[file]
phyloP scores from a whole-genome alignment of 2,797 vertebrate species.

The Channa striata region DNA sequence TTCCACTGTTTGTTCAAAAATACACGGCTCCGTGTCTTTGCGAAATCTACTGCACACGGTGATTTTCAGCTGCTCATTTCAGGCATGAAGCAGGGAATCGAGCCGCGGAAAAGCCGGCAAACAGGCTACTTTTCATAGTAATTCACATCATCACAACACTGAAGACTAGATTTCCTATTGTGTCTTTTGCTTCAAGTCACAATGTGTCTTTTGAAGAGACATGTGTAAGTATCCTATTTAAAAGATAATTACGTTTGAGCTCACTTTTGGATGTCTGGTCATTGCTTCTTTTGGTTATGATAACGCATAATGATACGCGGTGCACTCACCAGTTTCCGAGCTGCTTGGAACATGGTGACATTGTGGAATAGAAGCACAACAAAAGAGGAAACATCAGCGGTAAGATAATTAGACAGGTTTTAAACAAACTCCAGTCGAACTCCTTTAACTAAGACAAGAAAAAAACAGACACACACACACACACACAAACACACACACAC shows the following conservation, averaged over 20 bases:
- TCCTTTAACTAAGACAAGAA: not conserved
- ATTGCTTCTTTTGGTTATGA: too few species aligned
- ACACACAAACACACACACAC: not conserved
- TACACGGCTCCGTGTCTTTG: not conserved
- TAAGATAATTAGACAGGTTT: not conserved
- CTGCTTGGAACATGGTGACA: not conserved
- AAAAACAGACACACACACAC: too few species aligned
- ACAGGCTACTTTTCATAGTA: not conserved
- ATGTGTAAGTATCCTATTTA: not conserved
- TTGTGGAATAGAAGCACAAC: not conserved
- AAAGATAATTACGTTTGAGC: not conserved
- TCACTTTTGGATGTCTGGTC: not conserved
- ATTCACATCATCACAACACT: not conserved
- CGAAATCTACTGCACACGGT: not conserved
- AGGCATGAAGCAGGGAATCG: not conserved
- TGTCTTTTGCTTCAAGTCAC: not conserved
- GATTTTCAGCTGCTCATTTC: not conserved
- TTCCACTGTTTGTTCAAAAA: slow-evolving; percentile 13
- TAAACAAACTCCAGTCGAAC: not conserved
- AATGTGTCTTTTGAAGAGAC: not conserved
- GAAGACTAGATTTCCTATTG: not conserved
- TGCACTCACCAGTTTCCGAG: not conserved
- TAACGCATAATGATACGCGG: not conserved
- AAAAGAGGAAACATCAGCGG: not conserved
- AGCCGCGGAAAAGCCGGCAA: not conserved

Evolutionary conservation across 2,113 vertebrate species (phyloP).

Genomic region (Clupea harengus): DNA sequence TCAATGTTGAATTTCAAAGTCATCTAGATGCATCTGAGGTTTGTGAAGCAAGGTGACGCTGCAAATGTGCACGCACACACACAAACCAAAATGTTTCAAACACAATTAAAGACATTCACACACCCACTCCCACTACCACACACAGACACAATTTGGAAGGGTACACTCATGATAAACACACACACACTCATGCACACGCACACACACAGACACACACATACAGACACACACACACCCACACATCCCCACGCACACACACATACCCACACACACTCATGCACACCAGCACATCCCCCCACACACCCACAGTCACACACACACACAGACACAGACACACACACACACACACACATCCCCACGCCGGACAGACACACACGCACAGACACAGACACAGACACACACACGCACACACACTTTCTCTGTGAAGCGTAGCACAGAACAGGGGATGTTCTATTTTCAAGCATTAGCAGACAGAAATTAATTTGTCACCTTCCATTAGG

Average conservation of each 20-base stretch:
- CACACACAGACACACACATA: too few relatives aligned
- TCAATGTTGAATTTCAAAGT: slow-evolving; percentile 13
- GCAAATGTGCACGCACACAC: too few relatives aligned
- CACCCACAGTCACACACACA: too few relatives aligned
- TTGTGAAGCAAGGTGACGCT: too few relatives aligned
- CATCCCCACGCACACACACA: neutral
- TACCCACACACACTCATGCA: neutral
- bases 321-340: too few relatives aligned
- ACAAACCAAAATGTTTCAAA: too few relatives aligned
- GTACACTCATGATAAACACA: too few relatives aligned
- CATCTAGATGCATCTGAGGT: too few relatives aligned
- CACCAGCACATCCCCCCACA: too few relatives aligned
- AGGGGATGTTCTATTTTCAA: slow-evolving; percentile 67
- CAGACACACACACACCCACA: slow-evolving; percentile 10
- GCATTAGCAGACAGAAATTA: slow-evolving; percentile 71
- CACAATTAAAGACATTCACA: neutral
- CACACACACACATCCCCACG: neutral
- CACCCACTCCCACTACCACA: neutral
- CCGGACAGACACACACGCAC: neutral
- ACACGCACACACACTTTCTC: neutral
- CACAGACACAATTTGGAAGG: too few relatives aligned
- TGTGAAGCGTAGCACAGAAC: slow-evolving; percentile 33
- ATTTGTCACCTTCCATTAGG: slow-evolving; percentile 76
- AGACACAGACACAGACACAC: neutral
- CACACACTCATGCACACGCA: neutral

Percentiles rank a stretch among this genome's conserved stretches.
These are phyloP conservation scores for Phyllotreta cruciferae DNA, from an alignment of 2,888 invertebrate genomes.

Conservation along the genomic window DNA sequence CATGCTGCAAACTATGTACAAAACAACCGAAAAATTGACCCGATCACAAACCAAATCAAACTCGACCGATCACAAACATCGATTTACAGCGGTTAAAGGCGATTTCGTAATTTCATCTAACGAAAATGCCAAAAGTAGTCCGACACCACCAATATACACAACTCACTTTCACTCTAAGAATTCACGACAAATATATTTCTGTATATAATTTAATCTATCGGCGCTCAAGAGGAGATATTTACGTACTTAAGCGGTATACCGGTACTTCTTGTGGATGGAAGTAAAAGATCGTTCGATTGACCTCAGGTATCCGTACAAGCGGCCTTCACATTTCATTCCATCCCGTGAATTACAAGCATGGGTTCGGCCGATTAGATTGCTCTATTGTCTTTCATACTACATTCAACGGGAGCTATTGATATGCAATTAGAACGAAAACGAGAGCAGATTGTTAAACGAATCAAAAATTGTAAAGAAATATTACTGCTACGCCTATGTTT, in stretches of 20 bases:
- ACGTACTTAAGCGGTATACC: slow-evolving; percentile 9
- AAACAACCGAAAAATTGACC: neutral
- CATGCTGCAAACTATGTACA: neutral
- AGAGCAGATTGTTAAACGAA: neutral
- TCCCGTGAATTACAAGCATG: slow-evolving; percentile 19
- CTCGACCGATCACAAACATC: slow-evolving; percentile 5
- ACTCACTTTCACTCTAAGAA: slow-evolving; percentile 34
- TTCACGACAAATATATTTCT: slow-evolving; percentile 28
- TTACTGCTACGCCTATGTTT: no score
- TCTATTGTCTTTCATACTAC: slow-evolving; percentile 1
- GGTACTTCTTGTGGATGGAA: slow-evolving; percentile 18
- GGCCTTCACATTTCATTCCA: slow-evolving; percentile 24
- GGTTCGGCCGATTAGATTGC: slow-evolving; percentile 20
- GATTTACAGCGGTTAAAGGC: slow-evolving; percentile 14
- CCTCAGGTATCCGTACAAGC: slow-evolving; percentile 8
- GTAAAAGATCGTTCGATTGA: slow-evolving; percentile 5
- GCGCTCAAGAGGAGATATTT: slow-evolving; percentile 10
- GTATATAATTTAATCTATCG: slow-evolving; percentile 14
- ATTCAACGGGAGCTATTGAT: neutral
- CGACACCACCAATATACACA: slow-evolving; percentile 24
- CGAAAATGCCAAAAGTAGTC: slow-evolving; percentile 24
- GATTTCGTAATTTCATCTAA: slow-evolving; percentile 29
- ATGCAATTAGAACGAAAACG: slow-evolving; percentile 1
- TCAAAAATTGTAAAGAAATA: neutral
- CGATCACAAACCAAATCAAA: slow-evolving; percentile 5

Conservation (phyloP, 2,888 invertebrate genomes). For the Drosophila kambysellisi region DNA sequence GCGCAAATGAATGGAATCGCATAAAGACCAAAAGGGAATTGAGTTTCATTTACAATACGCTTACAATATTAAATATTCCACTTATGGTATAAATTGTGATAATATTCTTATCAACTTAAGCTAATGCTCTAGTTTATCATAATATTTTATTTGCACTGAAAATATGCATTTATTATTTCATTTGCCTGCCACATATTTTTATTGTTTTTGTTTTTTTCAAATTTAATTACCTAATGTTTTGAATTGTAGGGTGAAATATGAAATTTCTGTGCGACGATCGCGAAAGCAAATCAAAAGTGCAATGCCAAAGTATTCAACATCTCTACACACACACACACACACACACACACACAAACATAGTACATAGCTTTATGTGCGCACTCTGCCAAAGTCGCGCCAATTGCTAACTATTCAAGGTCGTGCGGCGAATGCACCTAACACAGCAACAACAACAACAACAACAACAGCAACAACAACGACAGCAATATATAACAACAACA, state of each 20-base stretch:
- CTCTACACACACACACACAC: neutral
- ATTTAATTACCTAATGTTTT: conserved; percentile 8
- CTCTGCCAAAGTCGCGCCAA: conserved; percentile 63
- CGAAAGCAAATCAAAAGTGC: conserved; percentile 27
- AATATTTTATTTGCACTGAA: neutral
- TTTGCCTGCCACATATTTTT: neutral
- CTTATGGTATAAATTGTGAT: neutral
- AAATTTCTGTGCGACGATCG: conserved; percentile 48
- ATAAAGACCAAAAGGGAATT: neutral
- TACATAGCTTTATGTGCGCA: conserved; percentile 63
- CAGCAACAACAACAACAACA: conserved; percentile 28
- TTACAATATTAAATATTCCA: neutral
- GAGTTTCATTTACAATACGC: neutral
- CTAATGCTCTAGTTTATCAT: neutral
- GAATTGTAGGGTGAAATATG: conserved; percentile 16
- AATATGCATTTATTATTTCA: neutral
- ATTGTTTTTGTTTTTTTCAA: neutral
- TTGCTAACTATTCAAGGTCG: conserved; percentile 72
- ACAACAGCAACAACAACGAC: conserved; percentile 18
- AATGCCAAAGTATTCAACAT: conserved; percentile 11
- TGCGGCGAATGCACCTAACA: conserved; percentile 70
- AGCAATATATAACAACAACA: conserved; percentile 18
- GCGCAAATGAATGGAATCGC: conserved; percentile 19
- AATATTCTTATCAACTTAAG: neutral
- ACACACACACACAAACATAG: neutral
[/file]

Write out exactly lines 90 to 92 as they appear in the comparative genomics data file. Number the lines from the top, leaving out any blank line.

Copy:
- TTTGCCTGCCACATATTTTT: neutral
- CTTATGGTATAAATTGTGAT: neutral
- AAATTTCTGTGCGACGATCG: conserved; percentile 48